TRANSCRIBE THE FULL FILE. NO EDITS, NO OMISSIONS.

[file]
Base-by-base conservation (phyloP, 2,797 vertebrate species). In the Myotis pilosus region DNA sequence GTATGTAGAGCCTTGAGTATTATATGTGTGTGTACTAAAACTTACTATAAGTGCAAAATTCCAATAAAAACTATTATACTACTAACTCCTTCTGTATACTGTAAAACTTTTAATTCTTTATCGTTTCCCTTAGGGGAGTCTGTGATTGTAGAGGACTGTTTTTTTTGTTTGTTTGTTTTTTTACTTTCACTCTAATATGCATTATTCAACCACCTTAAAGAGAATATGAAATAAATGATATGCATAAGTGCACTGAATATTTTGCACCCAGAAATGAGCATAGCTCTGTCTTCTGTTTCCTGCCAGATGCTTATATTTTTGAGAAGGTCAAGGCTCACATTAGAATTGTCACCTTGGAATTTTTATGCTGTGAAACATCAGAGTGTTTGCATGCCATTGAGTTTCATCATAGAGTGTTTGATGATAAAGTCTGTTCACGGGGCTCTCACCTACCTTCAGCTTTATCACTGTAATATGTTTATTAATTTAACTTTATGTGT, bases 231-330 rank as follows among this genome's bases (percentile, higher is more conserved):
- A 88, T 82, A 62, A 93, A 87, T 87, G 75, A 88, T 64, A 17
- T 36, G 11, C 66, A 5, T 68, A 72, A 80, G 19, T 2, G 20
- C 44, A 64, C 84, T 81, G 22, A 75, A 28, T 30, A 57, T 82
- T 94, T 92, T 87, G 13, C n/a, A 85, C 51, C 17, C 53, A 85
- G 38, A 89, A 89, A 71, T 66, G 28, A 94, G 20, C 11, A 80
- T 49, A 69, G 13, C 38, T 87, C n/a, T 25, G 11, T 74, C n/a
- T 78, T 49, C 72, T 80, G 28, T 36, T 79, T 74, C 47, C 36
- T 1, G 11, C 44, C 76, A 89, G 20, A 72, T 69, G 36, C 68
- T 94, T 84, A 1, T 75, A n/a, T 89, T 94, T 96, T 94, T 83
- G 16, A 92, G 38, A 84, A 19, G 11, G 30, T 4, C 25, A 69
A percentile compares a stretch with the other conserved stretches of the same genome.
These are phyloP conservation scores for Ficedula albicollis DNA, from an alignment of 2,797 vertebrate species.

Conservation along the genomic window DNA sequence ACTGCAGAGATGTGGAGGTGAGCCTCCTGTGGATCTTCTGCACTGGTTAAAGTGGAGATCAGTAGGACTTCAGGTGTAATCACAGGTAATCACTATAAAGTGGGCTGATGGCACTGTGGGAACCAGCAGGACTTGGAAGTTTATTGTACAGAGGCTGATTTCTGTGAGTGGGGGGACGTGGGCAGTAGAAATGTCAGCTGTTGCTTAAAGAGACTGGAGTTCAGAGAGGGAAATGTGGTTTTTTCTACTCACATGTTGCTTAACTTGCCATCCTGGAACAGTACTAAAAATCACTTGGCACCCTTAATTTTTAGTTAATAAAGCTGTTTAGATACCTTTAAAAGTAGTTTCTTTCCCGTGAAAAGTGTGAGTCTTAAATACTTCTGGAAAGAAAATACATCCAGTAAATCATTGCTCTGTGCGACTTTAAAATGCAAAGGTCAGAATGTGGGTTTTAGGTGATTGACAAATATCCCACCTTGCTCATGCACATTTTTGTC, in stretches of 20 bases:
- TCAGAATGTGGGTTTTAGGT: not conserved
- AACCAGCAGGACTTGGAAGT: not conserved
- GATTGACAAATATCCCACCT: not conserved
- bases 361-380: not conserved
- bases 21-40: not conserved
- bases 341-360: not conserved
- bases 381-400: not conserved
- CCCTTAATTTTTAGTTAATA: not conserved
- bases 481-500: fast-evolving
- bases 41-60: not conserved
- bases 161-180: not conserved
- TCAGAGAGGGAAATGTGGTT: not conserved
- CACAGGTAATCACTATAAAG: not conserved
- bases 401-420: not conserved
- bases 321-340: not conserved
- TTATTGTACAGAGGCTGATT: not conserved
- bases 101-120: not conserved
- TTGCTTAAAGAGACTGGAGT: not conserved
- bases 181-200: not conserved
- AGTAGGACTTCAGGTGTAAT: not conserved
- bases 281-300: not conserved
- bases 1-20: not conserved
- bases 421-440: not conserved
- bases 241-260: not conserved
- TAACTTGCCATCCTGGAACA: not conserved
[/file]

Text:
Base-by-base conservation (phyloP, 2,797 vertebrate species). In the Myotis pilosus region DNA sequence GTATGTAGAGCCTTGAGTATTATATGTGTGTGTACTAAAACTTACTATAAGTGCAAAATTCCAATAAAAACTATTATACTACTAACTCCTTCTGTATACTGTAAAACTTTTAATTCTTTATCGTTTCCCTTAGGGGAGTCTGTGATTGTAGAGGACTGTTTTTTTTGTTTGTTTGTTTTTTTACTTTCACTCTAATATGCATTATTCAACCACCTTAAAGAGAATATGAAATAAATGATATGCATAAGTGCACTGAATATTTTGCACCCAGAAATGAGCATAGCTCTGTCTTCTGTTTCCTGCCAGATGCTTATATTTTTGAGAAGGTCAAGGCTCACATTAGAATTGTCACCTTGGAATTTTTATGCTGTGAAACATCAGAGTGTTTGCATGCCATTGAGTTTCATCATAGAGTGTTTGATGATAAAGTCTGTTCACGGGGCTCTCACCTACCTTCAGCTTTATCACTGTAATATGTTTATTAATTTAACTTTATGTGT, bases 231-330 rank as follows among this genome's bases (percentile, higher is more conserved):
- A 88, T 82, A 62, A 93, A 87, T 87, G 75, A 88, T 64, A 17
- T 36, G 11, C 66, A 5, T 68, A 72, A 80, G 19, T 2, G 20
- C 44, A 64, C 84, T 81, G 22, A 75, A 28, T 30, A 57, T 82
- T 94, T 92, T 87, G 13, C n/a, A 85, C 51, C 17, C 53, A 85
- G 38, A 89, A 89, A 71, T 66, G 28, A 94, G 20, C 11, A 80
- T 49, A 69, G 13, C 38, T 87, C n/a, T 25, G 11, T 74, C n/a
- T 78, T 49, C 72, T 80, G 28, T 36, T 79, T 74, C 47, C 36
- T 1, G 11, C 44, C 76, A 89, G 20, A 72, T 69, G 36, C 68
- T 94, T 84, A 1, T 75, A n/a, T 89, T 94, T 96, T 94, T 83
- G 16, A 92, G 38, A 84, A 19, G 11, G 30, T 4, C 25, A 69
A percentile compares a stretch with the other conserved stretches of the same genome.
These are phyloP conservation scores for Ficedula albicollis DNA, from an alignment of 2,797 vertebrate species.

Conservation along the genomic window DNA sequence ACTGCAGAGATGTGGAGGTGAGCCTCCTGTGGATCTTCTGCACTGGTTAAAGTGGAGATCAGTAGGACTTCAGGTGTAATCACAGGTAATCACTATAAAGTGGGCTGATGGCACTGTGGGAACCAGCAGGACTTGGAAGTTTATTGTACAGAGGCTGATTTCTGTGAGTGGGGGGACGTGGGCAGTAGAAATGTCAGCTGTTGCTTAAAGAGACTGGAGTTCAGAGAGGGAAATGTGGTTTTTTCTACTCACATGTTGCTTAACTTGCCATCCTGGAACAGTACTAAAAATCACTTGGCACCCTTAATTTTTAGTTAATAAAGCTGTTTAGATACCTTTAAAAGTAGTTTCTTTCCCGTGAAAAGTGTGAGTCTTAAATACTTCTGGAAAGAAAATACATCCAGTAAATCATTGCTCTGTGCGACTTTAAAATGCAAAGGTCAGAATGTGGGTTTTAGGTGATTGACAAATATCCCACCTTGCTCATGCACATTTTTGTC, in stretches of 20 bases:
- TCAGAATGTGGGTTTTAGGT: not conserved
- AACCAGCAGGACTTGGAAGT: not conserved
- GATTGACAAATATCCCACCT: not conserved
- bases 361-380: not conserved
- bases 21-40: not conserved
- bases 341-360: not conserved
- bases 381-400: not conserved
- CCCTTAATTTTTAGTTAATA: not conserved
- bases 481-500: fast-evolving
- bases 41-60: not conserved
- bases 161-180: not conserved
- TCAGAGAGGGAAATGTGGTT: not conserved
- CACAGGTAATCACTATAAAG: not conserved
- bases 401-420: not conserved
- bases 321-340: not conserved
- TTATTGTACAGAGGCTGATT: not conserved
- bases 101-120: not conserved
- TTGCTTAAAGAGACTGGAGT: not conserved
- bases 181-200: not conserved
- AGTAGGACTTCAGGTGTAAT: not conserved
- bases 281-300: not conserved
- bases 1-20: not conserved
- bases 421-440: not conserved
- bases 241-260: not conserved
- TAACTTGCCATCCTGGAACA: not conserved